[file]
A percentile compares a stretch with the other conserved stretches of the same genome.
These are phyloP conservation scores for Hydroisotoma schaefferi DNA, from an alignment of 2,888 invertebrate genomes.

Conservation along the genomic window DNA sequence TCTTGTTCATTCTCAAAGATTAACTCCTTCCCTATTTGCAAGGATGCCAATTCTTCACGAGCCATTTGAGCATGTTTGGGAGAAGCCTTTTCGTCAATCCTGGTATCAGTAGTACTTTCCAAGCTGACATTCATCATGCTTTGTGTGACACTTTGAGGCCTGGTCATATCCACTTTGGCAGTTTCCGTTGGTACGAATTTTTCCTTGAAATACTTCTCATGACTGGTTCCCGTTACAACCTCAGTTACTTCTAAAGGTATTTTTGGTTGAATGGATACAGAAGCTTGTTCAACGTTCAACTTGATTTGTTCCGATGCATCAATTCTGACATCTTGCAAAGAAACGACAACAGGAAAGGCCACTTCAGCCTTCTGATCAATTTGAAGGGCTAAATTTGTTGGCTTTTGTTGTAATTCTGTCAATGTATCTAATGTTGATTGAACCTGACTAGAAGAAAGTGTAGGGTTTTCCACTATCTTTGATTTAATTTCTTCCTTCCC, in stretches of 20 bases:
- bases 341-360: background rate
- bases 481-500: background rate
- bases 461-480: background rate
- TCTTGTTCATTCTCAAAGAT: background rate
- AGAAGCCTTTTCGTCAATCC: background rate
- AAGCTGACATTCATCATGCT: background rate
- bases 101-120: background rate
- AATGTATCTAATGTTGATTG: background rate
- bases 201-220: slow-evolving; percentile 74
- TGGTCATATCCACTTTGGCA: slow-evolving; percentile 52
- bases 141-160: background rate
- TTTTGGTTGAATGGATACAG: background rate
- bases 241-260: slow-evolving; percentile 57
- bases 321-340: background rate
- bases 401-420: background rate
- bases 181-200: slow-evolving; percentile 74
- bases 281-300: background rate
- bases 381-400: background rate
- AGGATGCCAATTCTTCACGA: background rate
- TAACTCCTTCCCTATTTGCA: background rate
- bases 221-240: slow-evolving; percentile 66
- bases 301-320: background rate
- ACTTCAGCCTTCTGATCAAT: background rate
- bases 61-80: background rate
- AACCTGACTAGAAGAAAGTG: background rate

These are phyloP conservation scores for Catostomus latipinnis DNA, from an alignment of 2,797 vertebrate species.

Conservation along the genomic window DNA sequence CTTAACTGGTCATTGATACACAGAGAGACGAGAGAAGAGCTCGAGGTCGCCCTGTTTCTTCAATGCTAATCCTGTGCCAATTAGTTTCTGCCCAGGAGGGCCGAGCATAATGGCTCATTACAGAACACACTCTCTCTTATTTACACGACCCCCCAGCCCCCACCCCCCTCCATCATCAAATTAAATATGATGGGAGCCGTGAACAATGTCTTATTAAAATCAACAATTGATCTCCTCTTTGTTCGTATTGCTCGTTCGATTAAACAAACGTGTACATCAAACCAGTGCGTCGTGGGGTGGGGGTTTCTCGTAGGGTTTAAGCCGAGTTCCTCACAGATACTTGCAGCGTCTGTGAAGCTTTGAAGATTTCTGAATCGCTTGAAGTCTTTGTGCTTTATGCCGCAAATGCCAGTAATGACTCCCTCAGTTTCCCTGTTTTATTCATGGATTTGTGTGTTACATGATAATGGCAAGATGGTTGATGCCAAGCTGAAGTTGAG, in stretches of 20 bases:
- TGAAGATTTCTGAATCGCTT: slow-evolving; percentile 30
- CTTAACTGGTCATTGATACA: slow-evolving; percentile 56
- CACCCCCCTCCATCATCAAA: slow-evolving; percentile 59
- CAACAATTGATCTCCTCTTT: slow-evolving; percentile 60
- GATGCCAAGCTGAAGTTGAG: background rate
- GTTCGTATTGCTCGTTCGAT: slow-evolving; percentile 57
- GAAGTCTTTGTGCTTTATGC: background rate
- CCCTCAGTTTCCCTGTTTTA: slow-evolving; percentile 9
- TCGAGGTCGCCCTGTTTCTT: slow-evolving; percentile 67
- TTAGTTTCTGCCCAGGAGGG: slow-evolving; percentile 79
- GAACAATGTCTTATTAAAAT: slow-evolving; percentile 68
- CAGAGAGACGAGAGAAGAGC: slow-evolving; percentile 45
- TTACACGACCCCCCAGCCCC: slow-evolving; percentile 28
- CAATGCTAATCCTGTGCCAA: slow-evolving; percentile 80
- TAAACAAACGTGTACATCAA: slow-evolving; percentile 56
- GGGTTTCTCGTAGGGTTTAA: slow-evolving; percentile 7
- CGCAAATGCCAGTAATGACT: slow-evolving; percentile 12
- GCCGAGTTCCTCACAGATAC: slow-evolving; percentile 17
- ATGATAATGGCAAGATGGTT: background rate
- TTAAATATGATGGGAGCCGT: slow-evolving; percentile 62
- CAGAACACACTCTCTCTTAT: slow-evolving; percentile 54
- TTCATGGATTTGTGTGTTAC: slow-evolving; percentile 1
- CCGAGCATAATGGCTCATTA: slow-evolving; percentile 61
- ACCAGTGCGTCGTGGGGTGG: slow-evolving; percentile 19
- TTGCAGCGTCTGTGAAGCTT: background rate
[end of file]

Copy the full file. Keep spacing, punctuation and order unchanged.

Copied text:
A percentile compares a stretch with the other conserved stretches of the same genome.
These are phyloP conservation scores for Hydroisotoma schaefferi DNA, from an alignment of 2,888 invertebrate genomes.

Conservation along the genomic window DNA sequence TCTTGTTCATTCTCAAAGATTAACTCCTTCCCTATTTGCAAGGATGCCAATTCTTCACGAGCCATTTGAGCATGTTTGGGAGAAGCCTTTTCGTCAATCCTGGTATCAGTAGTACTTTCCAAGCTGACATTCATCATGCTTTGTGTGACACTTTGAGGCCTGGTCATATCCACTTTGGCAGTTTCCGTTGGTACGAATTTTTCCTTGAAATACTTCTCATGACTGGTTCCCGTTACAACCTCAGTTACTTCTAAAGGTATTTTTGGTTGAATGGATACAGAAGCTTGTTCAACGTTCAACTTGATTTGTTCCGATGCATCAATTCTGACATCTTGCAAAGAAACGACAACAGGAAAGGCCACTTCAGCCTTCTGATCAATTTGAAGGGCTAAATTTGTTGGCTTTTGTTGTAATTCTGTCAATGTATCTAATGTTGATTGAACCTGACTAGAAGAAAGTGTAGGGTTTTCCACTATCTTTGATTTAATTTCTTCCTTCCC, in stretches of 20 bases:
- bases 341-360: background rate
- bases 481-500: background rate
- bases 461-480: background rate
- TCTTGTTCATTCTCAAAGAT: background rate
- AGAAGCCTTTTCGTCAATCC: background rate
- AAGCTGACATTCATCATGCT: background rate
- bases 101-120: background rate
- AATGTATCTAATGTTGATTG: background rate
- bases 201-220: slow-evolving; percentile 74
- TGGTCATATCCACTTTGGCA: slow-evolving; percentile 52
- bases 141-160: background rate
- TTTTGGTTGAATGGATACAG: background rate
- bases 241-260: slow-evolving; percentile 57
- bases 321-340: background rate
- bases 401-420: background rate
- bases 181-200: slow-evolving; percentile 74
- bases 281-300: background rate
- bases 381-400: background rate
- AGGATGCCAATTCTTCACGA: background rate
- TAACTCCTTCCCTATTTGCA: background rate
- bases 221-240: slow-evolving; percentile 66
- bases 301-320: background rate
- ACTTCAGCCTTCTGATCAAT: background rate
- bases 61-80: background rate
- AACCTGACTAGAAGAAAGTG: background rate

These are phyloP conservation scores for Catostomus latipinnis DNA, from an alignment of 2,797 vertebrate species.

Conservation along the genomic window DNA sequence CTTAACTGGTCATTGATACACAGAGAGACGAGAGAAGAGCTCGAGGTCGCCCTGTTTCTTCAATGCTAATCCTGTGCCAATTAGTTTCTGCCCAGGAGGGCCGAGCATAATGGCTCATTACAGAACACACTCTCTCTTATTTACACGACCCCCCAGCCCCCACCCCCCTCCATCATCAAATTAAATATGATGGGAGCCGTGAACAATGTCTTATTAAAATCAACAATTGATCTCCTCTTTGTTCGTATTGCTCGTTCGATTAAACAAACGTGTACATCAAACCAGTGCGTCGTGGGGTGGGGGTTTCTCGTAGGGTTTAAGCCGAGTTCCTCACAGATACTTGCAGCGTCTGTGAAGCTTTGAAGATTTCTGAATCGCTTGAAGTCTTTGTGCTTTATGCCGCAAATGCCAGTAATGACTCCCTCAGTTTCCCTGTTTTATTCATGGATTTGTGTGTTACATGATAATGGCAAGATGGTTGATGCCAAGCTGAAGTTGAG, in stretches of 20 bases:
- TGAAGATTTCTGAATCGCTT: slow-evolving; percentile 30
- CTTAACTGGTCATTGATACA: slow-evolving; percentile 56
- CACCCCCCTCCATCATCAAA: slow-evolving; percentile 59
- CAACAATTGATCTCCTCTTT: slow-evolving; percentile 60
- GATGCCAAGCTGAAGTTGAG: background rate
- GTTCGTATTGCTCGTTCGAT: slow-evolving; percentile 57
- GAAGTCTTTGTGCTTTATGC: background rate
- CCCTCAGTTTCCCTGTTTTA: slow-evolving; percentile 9
- TCGAGGTCGCCCTGTTTCTT: slow-evolving; percentile 67
- TTAGTTTCTGCCCAGGAGGG: slow-evolving; percentile 79
- GAACAATGTCTTATTAAAAT: slow-evolving; percentile 68
- CAGAGAGACGAGAGAAGAGC: slow-evolving; percentile 45
- TTACACGACCCCCCAGCCCC: slow-evolving; percentile 28
- CAATGCTAATCCTGTGCCAA: slow-evolving; percentile 80
- TAAACAAACGTGTACATCAA: slow-evolving; percentile 56
- GGGTTTCTCGTAGGGTTTAA: slow-evolving; percentile 7
- CGCAAATGCCAGTAATGACT: slow-evolving; percentile 12
- GCCGAGTTCCTCACAGATAC: slow-evolving; percentile 17
- ATGATAATGGCAAGATGGTT: background rate
- TTAAATATGATGGGAGCCGT: slow-evolving; percentile 62
- CAGAACACACTCTCTCTTAT: slow-evolving; percentile 54
- TTCATGGATTTGTGTGTTAC: slow-evolving; percentile 1
- CCGAGCATAATGGCTCATTA: slow-evolving; percentile 61
- ACCAGTGCGTCGTGGGGTGG: slow-evolving; percentile 19
- TTGCAGCGTCTGTGAAGCTT: background rate